The much awaited credit card bill from congress should be heading for the office of the president anytime this month. With the support that the bill has been getting, not the least of which is President Obama's constant support campaigns, the bill is being processed through the senate with impressive speed.
As the bill continues to be processed in the senate, at least one organization is keeping an eye on what consumer protection rules the bill will carry and what it will not, Demos. Demos is an economic issues advocacy group based in New York. The group has not only been following the progress of the credit card bill but has also lobbied for the inclusion of as many consumer protection laws in the bill as possible.
Currently, the bill is nearing finalization in the Senate. Caleb Gibson, Demos federal affairs coordinator, gives a quick analysis of some of the measures that the bill will most likely carry when it is approved.
Retroactive Interest Rates Increases
Like the House version of the credit card bill, the Senate version will ban credit companies from increasing interest rates retroactively. The House version will, however, allow retroactive increases for cardholders who cannot make at least a minimum payment for more than 30 days. The Senate version extends this to 60 days.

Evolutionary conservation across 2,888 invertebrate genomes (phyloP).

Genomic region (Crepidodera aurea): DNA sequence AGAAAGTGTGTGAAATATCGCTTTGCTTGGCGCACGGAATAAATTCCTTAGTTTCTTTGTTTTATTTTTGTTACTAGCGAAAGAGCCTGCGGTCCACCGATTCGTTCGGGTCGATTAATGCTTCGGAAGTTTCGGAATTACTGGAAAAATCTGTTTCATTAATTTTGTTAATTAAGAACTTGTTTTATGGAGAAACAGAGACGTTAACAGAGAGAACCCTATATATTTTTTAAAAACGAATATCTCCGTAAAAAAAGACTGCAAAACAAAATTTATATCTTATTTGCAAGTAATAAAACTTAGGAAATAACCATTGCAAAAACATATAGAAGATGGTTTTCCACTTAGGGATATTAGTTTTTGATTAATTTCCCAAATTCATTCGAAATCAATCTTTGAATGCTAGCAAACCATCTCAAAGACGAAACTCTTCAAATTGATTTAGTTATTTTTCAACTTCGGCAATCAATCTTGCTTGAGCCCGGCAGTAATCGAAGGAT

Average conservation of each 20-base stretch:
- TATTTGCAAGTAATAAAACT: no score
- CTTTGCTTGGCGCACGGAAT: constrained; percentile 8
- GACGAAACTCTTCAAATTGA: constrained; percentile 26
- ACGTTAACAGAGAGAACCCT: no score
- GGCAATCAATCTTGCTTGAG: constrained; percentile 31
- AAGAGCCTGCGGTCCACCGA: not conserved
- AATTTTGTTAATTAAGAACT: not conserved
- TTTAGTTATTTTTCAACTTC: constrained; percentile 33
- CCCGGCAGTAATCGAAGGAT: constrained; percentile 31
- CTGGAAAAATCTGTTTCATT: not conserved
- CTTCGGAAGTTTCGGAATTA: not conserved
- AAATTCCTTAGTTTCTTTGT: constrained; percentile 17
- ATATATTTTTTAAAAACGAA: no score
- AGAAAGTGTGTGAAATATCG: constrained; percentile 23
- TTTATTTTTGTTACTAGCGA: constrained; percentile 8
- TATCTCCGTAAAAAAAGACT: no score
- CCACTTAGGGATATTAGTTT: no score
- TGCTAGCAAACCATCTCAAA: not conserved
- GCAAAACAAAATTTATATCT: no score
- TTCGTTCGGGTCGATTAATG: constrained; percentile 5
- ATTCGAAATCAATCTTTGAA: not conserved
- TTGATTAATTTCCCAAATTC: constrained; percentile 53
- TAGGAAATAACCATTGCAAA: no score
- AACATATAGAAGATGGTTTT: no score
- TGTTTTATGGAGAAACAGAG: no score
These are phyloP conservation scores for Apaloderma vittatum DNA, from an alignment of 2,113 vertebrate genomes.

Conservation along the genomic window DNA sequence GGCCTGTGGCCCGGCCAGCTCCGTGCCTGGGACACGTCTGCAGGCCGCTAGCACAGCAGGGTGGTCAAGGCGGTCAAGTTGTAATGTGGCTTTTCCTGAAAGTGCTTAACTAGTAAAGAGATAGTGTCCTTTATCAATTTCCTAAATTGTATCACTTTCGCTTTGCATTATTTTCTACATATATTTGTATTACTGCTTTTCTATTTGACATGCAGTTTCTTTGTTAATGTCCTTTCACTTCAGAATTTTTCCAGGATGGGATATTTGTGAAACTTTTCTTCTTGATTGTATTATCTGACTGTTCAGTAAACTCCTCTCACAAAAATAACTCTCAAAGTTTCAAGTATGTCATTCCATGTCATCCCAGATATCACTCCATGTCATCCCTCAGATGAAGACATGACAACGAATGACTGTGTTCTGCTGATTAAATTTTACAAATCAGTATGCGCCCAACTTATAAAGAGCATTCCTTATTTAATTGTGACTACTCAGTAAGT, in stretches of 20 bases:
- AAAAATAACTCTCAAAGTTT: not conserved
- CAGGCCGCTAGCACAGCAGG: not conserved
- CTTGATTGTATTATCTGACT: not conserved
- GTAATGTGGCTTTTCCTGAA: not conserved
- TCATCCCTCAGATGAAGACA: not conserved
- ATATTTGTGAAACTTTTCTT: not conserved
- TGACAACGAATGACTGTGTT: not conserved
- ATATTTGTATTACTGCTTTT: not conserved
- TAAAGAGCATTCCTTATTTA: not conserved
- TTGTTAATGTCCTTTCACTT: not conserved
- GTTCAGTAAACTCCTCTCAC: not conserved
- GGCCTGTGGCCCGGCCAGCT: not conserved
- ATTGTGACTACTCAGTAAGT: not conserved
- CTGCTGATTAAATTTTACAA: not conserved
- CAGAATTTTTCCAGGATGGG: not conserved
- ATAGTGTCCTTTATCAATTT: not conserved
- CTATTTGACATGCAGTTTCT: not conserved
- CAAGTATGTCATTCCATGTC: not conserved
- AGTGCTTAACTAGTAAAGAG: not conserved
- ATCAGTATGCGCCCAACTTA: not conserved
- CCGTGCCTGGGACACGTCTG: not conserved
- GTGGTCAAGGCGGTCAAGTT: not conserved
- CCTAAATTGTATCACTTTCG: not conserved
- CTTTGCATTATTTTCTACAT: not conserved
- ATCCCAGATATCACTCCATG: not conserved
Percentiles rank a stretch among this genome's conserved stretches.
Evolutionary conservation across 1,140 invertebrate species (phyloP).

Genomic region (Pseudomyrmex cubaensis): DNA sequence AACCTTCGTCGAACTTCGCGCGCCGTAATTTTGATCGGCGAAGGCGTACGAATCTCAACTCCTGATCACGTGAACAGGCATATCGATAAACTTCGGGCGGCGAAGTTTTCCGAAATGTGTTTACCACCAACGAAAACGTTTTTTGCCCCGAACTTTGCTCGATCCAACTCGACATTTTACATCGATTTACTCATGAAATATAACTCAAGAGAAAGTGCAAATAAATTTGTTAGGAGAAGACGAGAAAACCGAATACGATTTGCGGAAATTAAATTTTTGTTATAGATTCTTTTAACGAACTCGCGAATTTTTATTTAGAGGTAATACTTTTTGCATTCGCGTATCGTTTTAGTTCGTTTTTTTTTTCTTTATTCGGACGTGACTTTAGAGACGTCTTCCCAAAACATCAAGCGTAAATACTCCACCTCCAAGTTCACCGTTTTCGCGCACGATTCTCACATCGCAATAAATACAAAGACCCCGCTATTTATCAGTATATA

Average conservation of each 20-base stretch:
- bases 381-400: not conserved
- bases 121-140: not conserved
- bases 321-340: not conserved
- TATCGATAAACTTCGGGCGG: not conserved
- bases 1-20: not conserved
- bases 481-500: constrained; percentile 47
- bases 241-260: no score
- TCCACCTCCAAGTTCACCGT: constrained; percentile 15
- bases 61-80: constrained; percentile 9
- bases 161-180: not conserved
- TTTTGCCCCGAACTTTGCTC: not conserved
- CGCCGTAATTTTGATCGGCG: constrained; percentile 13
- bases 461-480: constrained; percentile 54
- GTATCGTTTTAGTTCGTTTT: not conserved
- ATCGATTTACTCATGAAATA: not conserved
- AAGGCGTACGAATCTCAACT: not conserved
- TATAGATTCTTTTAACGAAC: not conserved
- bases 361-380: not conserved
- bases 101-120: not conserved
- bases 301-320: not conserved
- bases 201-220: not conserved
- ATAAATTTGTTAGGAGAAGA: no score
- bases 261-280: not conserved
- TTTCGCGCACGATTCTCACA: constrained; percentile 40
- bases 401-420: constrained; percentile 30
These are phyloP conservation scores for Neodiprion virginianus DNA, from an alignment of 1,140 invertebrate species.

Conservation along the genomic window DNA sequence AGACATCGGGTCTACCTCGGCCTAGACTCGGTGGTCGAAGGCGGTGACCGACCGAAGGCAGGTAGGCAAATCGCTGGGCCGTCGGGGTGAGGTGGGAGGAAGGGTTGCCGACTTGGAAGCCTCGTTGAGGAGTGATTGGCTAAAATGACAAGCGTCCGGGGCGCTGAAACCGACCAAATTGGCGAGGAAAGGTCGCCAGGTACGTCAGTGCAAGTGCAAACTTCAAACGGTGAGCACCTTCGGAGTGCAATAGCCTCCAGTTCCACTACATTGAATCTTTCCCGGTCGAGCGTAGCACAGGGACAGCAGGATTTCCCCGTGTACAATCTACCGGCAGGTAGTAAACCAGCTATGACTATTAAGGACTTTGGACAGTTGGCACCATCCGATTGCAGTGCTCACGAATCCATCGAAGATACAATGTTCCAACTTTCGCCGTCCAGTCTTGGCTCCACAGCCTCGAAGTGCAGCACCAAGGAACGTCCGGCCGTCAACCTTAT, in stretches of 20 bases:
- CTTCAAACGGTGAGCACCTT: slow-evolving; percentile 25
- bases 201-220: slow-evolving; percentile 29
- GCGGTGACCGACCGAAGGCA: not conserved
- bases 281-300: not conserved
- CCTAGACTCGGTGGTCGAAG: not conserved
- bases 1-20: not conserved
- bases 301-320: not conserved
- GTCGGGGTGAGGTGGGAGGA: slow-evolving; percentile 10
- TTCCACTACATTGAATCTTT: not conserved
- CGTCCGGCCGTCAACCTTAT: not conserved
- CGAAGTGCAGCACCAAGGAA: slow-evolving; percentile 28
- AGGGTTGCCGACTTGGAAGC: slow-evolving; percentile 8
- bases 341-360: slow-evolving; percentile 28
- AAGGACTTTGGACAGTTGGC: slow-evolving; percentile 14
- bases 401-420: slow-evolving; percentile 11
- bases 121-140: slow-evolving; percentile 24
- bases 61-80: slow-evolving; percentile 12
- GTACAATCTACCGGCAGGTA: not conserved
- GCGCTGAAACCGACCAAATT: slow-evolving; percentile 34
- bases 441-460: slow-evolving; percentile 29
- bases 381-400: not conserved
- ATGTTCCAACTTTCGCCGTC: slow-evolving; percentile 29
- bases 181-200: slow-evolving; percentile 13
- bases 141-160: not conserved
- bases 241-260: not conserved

Over the Limit Charges
Currently, credit card companies allow over the limit charges but will charge penalties to the consumer. This was not the case a few years ago, where charging over the card's limitations was strictly prohibited by the credit company. Credit companies justify their current practice by saying that they only want to keep their customers from being embarrassed when their purchases are rejected at the cash register.
Congress, on the other hand, has a different idea. A ruling in both the Senate and the House bill will ban over the limit charges unless the customer has agreed before hand to it.
Penalty fees that credit companies issue will have to be reasonably based on the actual costs that the credit company incurs when a credit policy is violated. The burden of proof for large late fees, over the limit charges, and other penalties will be on the credit companies.
Rules for Extending Credit to Those under 21 years
The bill from the House puts a limit to credit lines available for college students to either 20% of their income or $500, whichever is lower, unless they have co-signers. The Senate version makes proof of income, co-signers or a personal finance course passing grade requirements for credit approval for those under 21.